Savannas are a crucial terrestrial biome. They are typically more sensitive to changes in precipitation than other biomes.
Therefore, precipitation declines are expected to impact their carbon sequestration ability. However, no studies have assessed the effects of precipitation declines on the productivity of savannas in China, and quantifying savannas’ productivity variation under precipitation declines is critical.
Recently, researchers from the Xishuangbanna Tropical Botanical Garden (XTBG), Chinese Academy of Sciences conducted a field precipitation manipulation experiment in Yuanjiang savanna ecosystem in Yunnan to reveal the impacts of precipitation declines on the productivity of savanna ecosystems.
They used a four-year dataset to explore the response of net primary productivity to precipitation exclusion (PE) across different plant functional types. Their results showed that precipitation exclusion significantly reduced the total net primary productivity (NPP) and NPP of trees, shrubs and litterfall in the savanna ecosystem. They also observed contrasting NPP responses to declines in precipitation between the perennials and the annuals, with a decrease in the NPP of the perennials and an increase in that of the annuals.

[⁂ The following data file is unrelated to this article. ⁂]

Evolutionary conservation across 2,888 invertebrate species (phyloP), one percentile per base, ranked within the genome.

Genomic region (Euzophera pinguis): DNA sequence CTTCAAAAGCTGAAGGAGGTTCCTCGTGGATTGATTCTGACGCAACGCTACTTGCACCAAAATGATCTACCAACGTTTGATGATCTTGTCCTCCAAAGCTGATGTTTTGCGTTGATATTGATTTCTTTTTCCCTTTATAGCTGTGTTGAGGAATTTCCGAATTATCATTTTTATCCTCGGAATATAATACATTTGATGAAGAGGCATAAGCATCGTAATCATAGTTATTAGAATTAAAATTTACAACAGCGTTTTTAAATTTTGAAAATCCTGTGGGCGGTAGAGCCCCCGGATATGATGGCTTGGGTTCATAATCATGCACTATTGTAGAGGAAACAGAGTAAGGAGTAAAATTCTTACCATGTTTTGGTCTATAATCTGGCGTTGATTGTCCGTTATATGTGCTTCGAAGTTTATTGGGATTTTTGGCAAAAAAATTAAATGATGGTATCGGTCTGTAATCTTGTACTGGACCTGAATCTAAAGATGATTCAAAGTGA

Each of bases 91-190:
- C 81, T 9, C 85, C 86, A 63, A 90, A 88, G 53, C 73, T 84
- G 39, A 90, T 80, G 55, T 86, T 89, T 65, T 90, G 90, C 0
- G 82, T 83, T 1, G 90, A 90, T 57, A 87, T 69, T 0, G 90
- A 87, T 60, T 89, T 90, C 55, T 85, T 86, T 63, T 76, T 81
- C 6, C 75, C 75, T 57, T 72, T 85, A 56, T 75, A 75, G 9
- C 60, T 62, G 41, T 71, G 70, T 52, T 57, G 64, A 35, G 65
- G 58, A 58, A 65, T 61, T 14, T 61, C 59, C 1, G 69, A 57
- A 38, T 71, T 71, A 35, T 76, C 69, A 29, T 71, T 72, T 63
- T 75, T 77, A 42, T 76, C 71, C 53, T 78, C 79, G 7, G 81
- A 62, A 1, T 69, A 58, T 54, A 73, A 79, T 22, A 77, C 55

In their study, precipitation declines affected plant growth and caused shifts in community dynamics, both leading to variation of ecosystem productivity.
“Our findings have a crucial implication that ongoing climate change and especially declines in precipitation will accelerate the loss of production, drive changes in carbon accumulation, and substantially alter ecosystem functions and services in savannas worldwide”, said ZHANG Yiping, principal investigator of the study.
Their paper entitled “Response of net primary productivity to precipitation exclusion in a savanna ecosystem” has been published in Forest Ecology and Management.